5,580 people in England and Wales had accidental falls mentioned as an underlying cause of death on their death certificate in 2017, according to new research by Safety Services Direct.
The study analysed recent ONS data on mortality from accidental falls and found 15 people on average died each day in England and Wales because of these mishaps, with many instances occurring in the workplace.
Considering these findings, Nisha Lawrence, Operations Director at Safety Services Direct, gives 10 actionable tips to help keep your employees safe against accidental falls:
“Our research shows that all ages can be affected by accidental falls, so putting necessary health and safety practices in place in the workplace to avoid injuries and potential fatalities is vital. The irony is that fall injuries are some of the easiest to prevent in the workplace”.
There are simple measures that can be put into place to significantly reduce these risks, such as:
1. Keep walking surfaces clean and avoid cluttering
When walkways are clear, the risk of injury greatly reduces. With a path that is unobstructed, the chance of a person falling over an object reduces, as does the potential of a spill that could create a dangerous slipping hazard.
A workplace with effective lighting inside and outside of the building helps reduce the chances of an accident.
By illuminating areas that are commonplace for trips and falls to happen, you can shine a light on hidden dangers. This will reduce any chance of an accident.
Using health and safety signs in the workplace that are clear and well-placed helps identify areas with potential problems.
Placing a sign that indicates a step, gap or an uneven ground brings attention to hazards and increases their awareness and attentiveness. Reflective tape can also highlight issues.
Stairs are one of the most common areas for falls to happen in the workplace, so additional care is required here to prevent injuries.
Keep all stairwells well-lit and clear of obstacles, ensure handrails are fitted where possible, use reflective tape used to mark the top and bottom of the stairs, and fix any unsecured carpets or rugs that you have had to remove from the stairs.
Make sure your workforce know clearly what attire is needed, including which safety footwear is appropriate for the conditions they are working in.
6. Step ladders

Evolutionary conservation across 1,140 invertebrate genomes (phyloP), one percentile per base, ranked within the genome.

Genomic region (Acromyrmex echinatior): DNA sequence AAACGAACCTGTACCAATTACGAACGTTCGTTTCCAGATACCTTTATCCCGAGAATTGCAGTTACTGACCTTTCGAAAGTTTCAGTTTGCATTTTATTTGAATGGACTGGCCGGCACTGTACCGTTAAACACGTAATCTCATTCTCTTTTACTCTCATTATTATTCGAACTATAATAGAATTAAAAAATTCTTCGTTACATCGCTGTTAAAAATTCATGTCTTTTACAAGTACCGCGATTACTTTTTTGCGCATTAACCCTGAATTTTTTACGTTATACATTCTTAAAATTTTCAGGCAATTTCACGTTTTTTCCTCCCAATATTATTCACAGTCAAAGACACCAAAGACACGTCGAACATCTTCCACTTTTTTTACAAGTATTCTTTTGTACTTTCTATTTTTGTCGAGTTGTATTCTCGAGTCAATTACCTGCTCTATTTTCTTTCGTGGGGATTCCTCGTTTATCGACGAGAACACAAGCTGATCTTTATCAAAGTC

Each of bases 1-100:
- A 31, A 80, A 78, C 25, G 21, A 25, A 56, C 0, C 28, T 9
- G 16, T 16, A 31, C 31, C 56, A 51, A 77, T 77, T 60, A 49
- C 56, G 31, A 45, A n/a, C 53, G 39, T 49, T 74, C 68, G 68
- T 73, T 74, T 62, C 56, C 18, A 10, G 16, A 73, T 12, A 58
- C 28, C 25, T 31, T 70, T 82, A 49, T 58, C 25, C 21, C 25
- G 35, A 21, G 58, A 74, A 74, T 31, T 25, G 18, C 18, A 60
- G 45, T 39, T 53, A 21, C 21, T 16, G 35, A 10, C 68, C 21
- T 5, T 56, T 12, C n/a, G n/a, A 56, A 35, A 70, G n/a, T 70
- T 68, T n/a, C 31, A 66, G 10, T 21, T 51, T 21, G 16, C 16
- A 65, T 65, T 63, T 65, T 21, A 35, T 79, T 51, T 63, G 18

Providing accessible equipment such as ladders and step ladders helps employees reach heights safely. By ensuring options are available, this reduces the possibility of an employee being hurt by climbing on chairs or tables.
7. Manage wires
Wires that are out in the open can create obstacles for employees and the public which could cause injury. Cables should be put behind walls or under carpets, so they remain hidden.
Install all power sources, servers, internet connections in places that can be easily accessed, to avoid cables appearing along walkways.
8. Check condition of the floor
Cracks and holes in the pavement on the outside should be filled in. Repairing them immediately will reduce the risk of any injury happening.
When an area is waiting to be fixed, warning signs should be placed to highlight the danger.
9. Keep filing cabinets and drawers closed
Everybody has to open a filing cabinet or a drawer during the day but leaving them open can lead to injury. Staff should be encouraged to ensure all drawers and cabinets are closed when not used to avoid potential dangers.
10. Clean up spills immediately
If a spill happens in a workplace, it should be cleaned up immediately. If certain liquids penetrate the surface, it can actually cause a surface to be more slippery than before after it has been cleaned up.
When a spill takes place at work, warning signs should be placed around the hazard immediately, and whilst the clean-up of the wet floor takes place. If a floor is known to be slippery anyway, this needs to be highlighted with an appropriate sign.
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